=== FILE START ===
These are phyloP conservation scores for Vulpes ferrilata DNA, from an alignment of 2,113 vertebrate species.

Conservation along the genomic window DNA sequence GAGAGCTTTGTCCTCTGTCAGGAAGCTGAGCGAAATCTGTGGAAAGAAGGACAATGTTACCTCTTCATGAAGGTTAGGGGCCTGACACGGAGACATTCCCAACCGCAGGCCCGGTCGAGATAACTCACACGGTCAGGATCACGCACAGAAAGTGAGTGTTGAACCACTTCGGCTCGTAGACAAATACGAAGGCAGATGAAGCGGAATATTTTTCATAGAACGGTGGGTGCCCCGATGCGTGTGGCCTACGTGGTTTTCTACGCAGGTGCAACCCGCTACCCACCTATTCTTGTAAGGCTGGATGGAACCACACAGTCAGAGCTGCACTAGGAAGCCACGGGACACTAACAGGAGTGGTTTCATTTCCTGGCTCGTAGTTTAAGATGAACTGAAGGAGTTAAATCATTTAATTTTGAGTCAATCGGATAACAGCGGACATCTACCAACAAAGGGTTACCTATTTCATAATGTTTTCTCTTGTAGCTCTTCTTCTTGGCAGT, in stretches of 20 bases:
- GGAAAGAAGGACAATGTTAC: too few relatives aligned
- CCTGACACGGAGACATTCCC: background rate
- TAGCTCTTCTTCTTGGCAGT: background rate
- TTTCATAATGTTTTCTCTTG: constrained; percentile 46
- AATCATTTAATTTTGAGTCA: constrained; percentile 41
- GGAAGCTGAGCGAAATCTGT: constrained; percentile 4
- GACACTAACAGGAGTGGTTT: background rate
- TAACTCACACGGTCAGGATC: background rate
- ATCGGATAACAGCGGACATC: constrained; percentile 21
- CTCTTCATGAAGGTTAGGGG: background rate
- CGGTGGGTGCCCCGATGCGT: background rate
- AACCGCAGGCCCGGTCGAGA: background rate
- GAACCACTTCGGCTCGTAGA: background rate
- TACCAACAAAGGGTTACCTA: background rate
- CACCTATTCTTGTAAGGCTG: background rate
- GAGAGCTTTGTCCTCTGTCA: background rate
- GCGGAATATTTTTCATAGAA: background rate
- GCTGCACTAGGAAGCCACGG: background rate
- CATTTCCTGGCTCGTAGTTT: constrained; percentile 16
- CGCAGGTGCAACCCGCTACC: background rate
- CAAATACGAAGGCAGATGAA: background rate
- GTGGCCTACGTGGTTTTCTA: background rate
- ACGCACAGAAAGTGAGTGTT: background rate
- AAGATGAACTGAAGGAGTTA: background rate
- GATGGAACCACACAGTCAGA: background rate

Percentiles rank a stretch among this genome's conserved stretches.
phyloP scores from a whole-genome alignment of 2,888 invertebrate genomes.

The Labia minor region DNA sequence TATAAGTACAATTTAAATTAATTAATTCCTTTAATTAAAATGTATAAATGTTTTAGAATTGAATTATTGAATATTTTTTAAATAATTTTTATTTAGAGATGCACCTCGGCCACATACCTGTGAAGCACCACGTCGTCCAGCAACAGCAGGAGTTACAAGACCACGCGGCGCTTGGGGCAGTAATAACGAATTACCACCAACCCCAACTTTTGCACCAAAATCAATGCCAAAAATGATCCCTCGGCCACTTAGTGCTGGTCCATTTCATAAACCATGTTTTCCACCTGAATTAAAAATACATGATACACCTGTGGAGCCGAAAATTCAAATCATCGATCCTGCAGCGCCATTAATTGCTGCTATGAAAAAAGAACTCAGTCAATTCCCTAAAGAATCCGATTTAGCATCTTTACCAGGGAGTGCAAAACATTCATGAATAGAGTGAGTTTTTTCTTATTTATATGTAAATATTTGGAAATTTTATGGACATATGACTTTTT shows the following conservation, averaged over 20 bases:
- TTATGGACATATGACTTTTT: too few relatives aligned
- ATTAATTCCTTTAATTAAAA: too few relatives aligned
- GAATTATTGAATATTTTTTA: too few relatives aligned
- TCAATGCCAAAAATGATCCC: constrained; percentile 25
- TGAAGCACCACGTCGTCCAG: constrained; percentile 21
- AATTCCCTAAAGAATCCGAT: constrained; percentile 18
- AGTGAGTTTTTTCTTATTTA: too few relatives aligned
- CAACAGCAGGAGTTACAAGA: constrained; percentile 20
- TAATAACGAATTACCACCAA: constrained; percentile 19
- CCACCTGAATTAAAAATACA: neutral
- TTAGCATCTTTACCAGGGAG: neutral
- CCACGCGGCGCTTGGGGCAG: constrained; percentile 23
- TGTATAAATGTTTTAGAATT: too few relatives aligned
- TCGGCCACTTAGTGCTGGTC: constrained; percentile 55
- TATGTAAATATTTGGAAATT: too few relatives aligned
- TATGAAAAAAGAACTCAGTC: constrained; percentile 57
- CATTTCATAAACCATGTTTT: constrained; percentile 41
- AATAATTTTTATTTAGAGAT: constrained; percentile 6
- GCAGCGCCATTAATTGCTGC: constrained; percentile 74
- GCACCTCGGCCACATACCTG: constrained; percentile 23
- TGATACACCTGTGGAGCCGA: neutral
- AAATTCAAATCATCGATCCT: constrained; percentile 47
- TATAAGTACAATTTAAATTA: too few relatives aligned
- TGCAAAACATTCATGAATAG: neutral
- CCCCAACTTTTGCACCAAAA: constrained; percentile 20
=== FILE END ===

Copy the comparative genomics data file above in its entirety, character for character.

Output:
These are phyloP conservation scores for Vulpes ferrilata DNA, from an alignment of 2,113 vertebrate species.

Conservation along the genomic window DNA sequence GAGAGCTTTGTCCTCTGTCAGGAAGCTGAGCGAAATCTGTGGAAAGAAGGACAATGTTACCTCTTCATGAAGGTTAGGGGCCTGACACGGAGACATTCCCAACCGCAGGCCCGGTCGAGATAACTCACACGGTCAGGATCACGCACAGAAAGTGAGTGTTGAACCACTTCGGCTCGTAGACAAATACGAAGGCAGATGAAGCGGAATATTTTTCATAGAACGGTGGGTGCCCCGATGCGTGTGGCCTACGTGGTTTTCTACGCAGGTGCAACCCGCTACCCACCTATTCTTGTAAGGCTGGATGGAACCACACAGTCAGAGCTGCACTAGGAAGCCACGGGACACTAACAGGAGTGGTTTCATTTCCTGGCTCGTAGTTTAAGATGAACTGAAGGAGTTAAATCATTTAATTTTGAGTCAATCGGATAACAGCGGACATCTACCAACAAAGGGTTACCTATTTCATAATGTTTTCTCTTGTAGCTCTTCTTCTTGGCAGT, in stretches of 20 bases:
- GGAAAGAAGGACAATGTTAC: too few relatives aligned
- CCTGACACGGAGACATTCCC: background rate
- TAGCTCTTCTTCTTGGCAGT: background rate
- TTTCATAATGTTTTCTCTTG: constrained; percentile 46
- AATCATTTAATTTTGAGTCA: constrained; percentile 41
- GGAAGCTGAGCGAAATCTGT: constrained; percentile 4
- GACACTAACAGGAGTGGTTT: background rate
- TAACTCACACGGTCAGGATC: background rate
- ATCGGATAACAGCGGACATC: constrained; percentile 21
- CTCTTCATGAAGGTTAGGGG: background rate
- CGGTGGGTGCCCCGATGCGT: background rate
- AACCGCAGGCCCGGTCGAGA: background rate
- GAACCACTTCGGCTCGTAGA: background rate
- TACCAACAAAGGGTTACCTA: background rate
- CACCTATTCTTGTAAGGCTG: background rate
- GAGAGCTTTGTCCTCTGTCA: background rate
- GCGGAATATTTTTCATAGAA: background rate
- GCTGCACTAGGAAGCCACGG: background rate
- CATTTCCTGGCTCGTAGTTT: constrained; percentile 16
- CGCAGGTGCAACCCGCTACC: background rate
- CAAATACGAAGGCAGATGAA: background rate
- GTGGCCTACGTGGTTTTCTA: background rate
- ACGCACAGAAAGTGAGTGTT: background rate
- AAGATGAACTGAAGGAGTTA: background rate
- GATGGAACCACACAGTCAGA: background rate

Percentiles rank a stretch among this genome's conserved stretches.
phyloP scores from a whole-genome alignment of 2,888 invertebrate genomes.

The Labia minor region DNA sequence TATAAGTACAATTTAAATTAATTAATTCCTTTAATTAAAATGTATAAATGTTTTAGAATTGAATTATTGAATATTTTTTAAATAATTTTTATTTAGAGATGCACCTCGGCCACATACCTGTGAAGCACCACGTCGTCCAGCAACAGCAGGAGTTACAAGACCACGCGGCGCTTGGGGCAGTAATAACGAATTACCACCAACCCCAACTTTTGCACCAAAATCAATGCCAAAAATGATCCCTCGGCCACTTAGTGCTGGTCCATTTCATAAACCATGTTTTCCACCTGAATTAAAAATACATGATACACCTGTGGAGCCGAAAATTCAAATCATCGATCCTGCAGCGCCATTAATTGCTGCTATGAAAAAAGAACTCAGTCAATTCCCTAAAGAATCCGATTTAGCATCTTTACCAGGGAGTGCAAAACATTCATGAATAGAGTGAGTTTTTTCTTATTTATATGTAAATATTTGGAAATTTTATGGACATATGACTTTTT shows the following conservation, averaged over 20 bases:
- TTATGGACATATGACTTTTT: too few relatives aligned
- ATTAATTCCTTTAATTAAAA: too few relatives aligned
- GAATTATTGAATATTTTTTA: too few relatives aligned
- TCAATGCCAAAAATGATCCC: constrained; percentile 25
- TGAAGCACCACGTCGTCCAG: constrained; percentile 21
- AATTCCCTAAAGAATCCGAT: constrained; percentile 18
- AGTGAGTTTTTTCTTATTTA: too few relatives aligned
- CAACAGCAGGAGTTACAAGA: constrained; percentile 20
- TAATAACGAATTACCACCAA: constrained; percentile 19
- CCACCTGAATTAAAAATACA: neutral
- TTAGCATCTTTACCAGGGAG: neutral
- CCACGCGGCGCTTGGGGCAG: constrained; percentile 23
- TGTATAAATGTTTTAGAATT: too few relatives aligned
- TCGGCCACTTAGTGCTGGTC: constrained; percentile 55
- TATGTAAATATTTGGAAATT: too few relatives aligned
- TATGAAAAAAGAACTCAGTC: constrained; percentile 57
- CATTTCATAAACCATGTTTT: constrained; percentile 41
- AATAATTTTTATTTAGAGAT: constrained; percentile 6
- GCAGCGCCATTAATTGCTGC: constrained; percentile 74
- GCACCTCGGCCACATACCTG: constrained; percentile 23
- TGATACACCTGTGGAGCCGA: neutral
- AAATTCAAATCATCGATCCT: constrained; percentile 47
- TATAAGTACAATTTAAATTA: too few relatives aligned
- TGCAAAACATTCATGAATAG: neutral
- CCCCAACTTTTGCACCAAAA: constrained; percentile 20